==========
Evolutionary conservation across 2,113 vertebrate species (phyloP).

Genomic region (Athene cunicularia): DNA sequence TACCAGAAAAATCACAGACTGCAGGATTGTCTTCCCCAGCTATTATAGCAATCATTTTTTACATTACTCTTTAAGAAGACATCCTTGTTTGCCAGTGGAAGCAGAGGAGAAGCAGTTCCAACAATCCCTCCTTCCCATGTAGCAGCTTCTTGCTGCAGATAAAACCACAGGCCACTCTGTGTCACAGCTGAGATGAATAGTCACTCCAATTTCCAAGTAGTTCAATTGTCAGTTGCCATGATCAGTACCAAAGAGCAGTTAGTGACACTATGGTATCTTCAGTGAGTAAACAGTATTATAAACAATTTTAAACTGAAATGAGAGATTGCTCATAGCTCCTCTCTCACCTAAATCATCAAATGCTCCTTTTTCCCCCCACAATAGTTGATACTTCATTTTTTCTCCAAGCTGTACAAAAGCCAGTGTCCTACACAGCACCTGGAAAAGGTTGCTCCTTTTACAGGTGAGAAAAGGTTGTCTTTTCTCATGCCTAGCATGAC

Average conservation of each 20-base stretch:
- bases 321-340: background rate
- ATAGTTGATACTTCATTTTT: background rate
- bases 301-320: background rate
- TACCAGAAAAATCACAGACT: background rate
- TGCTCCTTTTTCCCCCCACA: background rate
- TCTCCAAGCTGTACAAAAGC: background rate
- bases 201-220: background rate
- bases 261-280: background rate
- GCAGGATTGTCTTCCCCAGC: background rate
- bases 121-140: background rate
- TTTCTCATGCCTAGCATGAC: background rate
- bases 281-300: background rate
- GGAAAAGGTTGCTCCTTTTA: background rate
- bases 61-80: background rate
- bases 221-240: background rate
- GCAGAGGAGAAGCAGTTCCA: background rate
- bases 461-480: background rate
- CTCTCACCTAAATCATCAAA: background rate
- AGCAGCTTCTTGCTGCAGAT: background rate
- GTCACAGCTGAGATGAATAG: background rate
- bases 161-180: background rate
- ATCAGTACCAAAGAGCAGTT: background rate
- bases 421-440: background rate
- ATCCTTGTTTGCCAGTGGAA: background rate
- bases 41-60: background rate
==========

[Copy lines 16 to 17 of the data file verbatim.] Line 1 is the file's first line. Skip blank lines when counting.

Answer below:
- GGAAAAGGTTGCTCCTTTTA: background rate
- bases 61-80: background rate